Ashley Judd is firing back at current media coverage of her mother Naomi’s death after outlets such as New York Post and Radar Online publicly leaked Naomi’s suicide note and circulated images of the crime scene. The incident has reignited a conversation about the proper way to report on suicide.

Grammy winner and singer-songwriter Naomi Judd died by suicide after years of grappling with mental illness. She was 76.

In a statement posted to her social media accounts, Ashley and sister Wynonna, among other family members said: “Our family is deeply distressed by the galling, irresponsible publication of … our beloved mother and wife’s death by suicide because of the trauma and damage it does to those who view such materials and the contagion risk they pose to those who are vulnerable to self-harm.”


The post has garnered overwhelming support and love, with some commenters describing the recent articles as “appalling” and “sick.”

The statement condemned ongoing requests for private details and images as a crude “monetization” of a family’s despair and suffering, stating that the sensationalization and unfair simplification of one’s suicide can negatively impact the “health outcomes” of those who face similar risks.

Ashley reminded the public of the American Foundation for Suicide Prevention’s guidelines for covering suicide, before advocating and drawing support for a bill that Tennessee Senate Majority Leader Jack Johnson is sponsoring.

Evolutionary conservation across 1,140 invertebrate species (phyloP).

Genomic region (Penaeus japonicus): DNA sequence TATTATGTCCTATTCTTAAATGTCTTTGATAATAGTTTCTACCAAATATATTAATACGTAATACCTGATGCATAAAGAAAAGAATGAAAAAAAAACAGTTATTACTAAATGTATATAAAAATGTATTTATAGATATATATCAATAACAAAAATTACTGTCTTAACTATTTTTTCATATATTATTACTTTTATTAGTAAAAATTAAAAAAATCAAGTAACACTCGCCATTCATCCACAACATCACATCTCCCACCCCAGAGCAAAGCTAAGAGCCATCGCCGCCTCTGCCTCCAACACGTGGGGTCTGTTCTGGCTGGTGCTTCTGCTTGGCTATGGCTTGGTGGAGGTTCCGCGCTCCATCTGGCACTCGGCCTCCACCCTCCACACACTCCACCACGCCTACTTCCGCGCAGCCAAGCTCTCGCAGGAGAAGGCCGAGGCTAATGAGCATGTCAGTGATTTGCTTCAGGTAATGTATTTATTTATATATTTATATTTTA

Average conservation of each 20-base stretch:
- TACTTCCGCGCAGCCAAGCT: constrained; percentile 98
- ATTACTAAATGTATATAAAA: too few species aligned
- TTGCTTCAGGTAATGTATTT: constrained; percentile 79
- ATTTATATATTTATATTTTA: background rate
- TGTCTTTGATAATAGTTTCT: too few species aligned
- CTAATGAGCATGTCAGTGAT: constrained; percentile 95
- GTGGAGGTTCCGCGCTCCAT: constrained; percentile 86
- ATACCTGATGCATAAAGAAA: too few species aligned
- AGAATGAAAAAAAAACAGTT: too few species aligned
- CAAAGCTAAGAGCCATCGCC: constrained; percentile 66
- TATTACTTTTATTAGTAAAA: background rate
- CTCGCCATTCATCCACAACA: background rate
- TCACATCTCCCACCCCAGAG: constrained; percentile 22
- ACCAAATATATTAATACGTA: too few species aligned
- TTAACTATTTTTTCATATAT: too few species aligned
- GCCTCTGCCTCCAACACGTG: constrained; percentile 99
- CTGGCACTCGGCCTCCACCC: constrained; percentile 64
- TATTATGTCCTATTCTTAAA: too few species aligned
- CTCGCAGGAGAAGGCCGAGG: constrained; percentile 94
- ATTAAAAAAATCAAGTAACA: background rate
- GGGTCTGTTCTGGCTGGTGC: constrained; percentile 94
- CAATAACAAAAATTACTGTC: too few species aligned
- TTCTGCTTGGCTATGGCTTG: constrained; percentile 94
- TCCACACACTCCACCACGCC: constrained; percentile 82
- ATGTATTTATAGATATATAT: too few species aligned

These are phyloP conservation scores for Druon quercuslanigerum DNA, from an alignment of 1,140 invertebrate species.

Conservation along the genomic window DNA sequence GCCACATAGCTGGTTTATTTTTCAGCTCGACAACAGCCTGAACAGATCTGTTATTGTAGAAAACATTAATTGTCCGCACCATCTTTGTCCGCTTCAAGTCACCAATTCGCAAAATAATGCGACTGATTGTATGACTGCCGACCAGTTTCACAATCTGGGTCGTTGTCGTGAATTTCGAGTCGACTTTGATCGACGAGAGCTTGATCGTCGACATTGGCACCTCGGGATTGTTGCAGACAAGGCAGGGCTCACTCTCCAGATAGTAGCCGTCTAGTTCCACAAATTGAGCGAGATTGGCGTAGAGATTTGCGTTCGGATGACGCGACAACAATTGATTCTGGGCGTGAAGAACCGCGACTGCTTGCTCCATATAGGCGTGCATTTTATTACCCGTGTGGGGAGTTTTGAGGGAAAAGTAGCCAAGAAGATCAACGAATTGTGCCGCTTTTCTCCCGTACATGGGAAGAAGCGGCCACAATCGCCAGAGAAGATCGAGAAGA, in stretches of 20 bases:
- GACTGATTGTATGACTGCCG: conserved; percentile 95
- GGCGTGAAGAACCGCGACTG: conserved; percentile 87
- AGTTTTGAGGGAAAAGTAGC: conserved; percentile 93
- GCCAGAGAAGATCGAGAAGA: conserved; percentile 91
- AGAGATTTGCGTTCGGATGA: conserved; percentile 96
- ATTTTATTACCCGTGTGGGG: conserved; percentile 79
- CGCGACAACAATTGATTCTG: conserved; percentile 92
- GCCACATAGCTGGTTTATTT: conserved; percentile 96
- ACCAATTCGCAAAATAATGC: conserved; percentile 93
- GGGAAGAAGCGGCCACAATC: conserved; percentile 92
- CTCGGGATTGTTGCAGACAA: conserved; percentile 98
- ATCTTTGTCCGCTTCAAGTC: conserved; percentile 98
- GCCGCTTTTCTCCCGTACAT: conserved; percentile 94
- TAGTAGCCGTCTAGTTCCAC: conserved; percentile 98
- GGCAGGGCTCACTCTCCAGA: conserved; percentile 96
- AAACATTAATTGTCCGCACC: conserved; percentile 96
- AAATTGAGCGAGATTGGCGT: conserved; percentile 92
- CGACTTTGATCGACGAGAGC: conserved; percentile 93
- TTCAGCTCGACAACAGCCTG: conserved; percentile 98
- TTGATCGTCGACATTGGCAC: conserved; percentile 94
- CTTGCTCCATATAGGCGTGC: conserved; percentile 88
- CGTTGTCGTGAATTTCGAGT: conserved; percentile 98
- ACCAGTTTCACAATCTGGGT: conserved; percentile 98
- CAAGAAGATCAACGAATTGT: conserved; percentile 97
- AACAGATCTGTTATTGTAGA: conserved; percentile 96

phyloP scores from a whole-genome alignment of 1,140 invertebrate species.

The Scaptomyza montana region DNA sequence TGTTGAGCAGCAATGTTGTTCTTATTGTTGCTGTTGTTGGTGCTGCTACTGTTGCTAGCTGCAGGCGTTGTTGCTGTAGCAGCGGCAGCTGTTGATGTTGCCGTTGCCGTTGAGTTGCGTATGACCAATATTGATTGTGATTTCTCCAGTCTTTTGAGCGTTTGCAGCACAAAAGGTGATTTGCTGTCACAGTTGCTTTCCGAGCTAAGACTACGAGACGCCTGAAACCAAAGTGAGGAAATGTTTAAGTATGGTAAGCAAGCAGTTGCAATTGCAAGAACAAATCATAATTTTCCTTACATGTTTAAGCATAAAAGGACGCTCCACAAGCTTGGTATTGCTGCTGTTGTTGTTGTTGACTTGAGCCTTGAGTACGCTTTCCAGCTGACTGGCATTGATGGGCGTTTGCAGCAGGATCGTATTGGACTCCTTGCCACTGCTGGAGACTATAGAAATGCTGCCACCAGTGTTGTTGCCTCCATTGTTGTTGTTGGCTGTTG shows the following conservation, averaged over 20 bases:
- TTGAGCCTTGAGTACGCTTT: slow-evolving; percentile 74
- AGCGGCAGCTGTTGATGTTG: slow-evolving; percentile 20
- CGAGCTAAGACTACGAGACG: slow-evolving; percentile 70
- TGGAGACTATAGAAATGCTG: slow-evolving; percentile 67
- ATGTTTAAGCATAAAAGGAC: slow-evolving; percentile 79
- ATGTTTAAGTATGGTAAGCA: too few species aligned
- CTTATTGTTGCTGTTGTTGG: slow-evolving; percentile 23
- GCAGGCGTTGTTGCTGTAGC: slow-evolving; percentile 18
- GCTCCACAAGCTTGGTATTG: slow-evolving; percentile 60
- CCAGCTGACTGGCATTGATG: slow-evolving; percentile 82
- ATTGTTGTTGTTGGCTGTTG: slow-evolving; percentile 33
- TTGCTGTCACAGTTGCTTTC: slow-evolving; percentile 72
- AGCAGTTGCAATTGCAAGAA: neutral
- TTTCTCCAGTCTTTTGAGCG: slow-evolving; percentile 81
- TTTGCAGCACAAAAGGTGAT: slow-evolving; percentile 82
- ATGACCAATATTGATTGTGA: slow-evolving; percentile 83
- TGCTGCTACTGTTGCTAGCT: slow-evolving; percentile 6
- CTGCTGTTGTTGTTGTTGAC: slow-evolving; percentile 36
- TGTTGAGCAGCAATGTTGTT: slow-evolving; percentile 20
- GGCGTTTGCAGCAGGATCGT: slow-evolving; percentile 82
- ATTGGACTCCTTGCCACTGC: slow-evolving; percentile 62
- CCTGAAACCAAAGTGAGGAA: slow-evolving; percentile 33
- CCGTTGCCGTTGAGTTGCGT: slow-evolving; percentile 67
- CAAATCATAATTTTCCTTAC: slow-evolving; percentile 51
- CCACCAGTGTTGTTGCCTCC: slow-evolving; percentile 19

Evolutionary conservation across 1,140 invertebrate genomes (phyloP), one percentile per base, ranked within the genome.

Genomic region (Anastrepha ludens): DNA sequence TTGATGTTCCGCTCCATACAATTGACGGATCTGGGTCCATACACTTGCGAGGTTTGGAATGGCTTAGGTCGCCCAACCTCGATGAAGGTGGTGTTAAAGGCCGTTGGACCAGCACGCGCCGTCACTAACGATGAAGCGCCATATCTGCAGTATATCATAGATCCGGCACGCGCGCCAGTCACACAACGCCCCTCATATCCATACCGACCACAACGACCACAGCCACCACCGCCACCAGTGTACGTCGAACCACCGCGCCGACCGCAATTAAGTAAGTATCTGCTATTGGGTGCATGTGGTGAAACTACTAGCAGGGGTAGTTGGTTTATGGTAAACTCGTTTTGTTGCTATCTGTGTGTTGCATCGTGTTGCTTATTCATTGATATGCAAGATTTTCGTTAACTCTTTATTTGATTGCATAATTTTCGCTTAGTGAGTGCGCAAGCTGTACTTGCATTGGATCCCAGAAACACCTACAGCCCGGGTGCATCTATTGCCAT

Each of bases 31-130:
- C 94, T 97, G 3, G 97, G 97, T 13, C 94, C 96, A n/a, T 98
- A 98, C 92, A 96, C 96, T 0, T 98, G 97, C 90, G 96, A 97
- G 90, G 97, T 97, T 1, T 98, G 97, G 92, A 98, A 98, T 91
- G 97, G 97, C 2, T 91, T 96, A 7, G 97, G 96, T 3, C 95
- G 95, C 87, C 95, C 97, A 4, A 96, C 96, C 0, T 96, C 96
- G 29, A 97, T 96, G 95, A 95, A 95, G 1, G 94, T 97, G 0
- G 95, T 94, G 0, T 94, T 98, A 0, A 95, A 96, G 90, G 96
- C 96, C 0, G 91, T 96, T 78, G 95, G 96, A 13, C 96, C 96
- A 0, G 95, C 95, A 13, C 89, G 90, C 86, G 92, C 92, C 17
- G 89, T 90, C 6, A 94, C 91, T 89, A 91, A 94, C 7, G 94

The legislation, also called the Tennessee Senate Bill 9, will significantly limit public access to death records, investigations and 911 call recordings if no crime was involved in the cause of an individual’s passing.

The final paragraph of the statement drew a distinction between freedom of information and making a family’s loss a “public spectacle.”

Ashley and her family ended with an acknowledgment that there are other families whose privacy has been brutally violated in the media – and with the promise to continue fighting on behalf of them all.

This article contains mentions of suicide. If you, or anyone else you know, is at risk of self-harm, please call the Suicide and Crisis Lifeline at 988.

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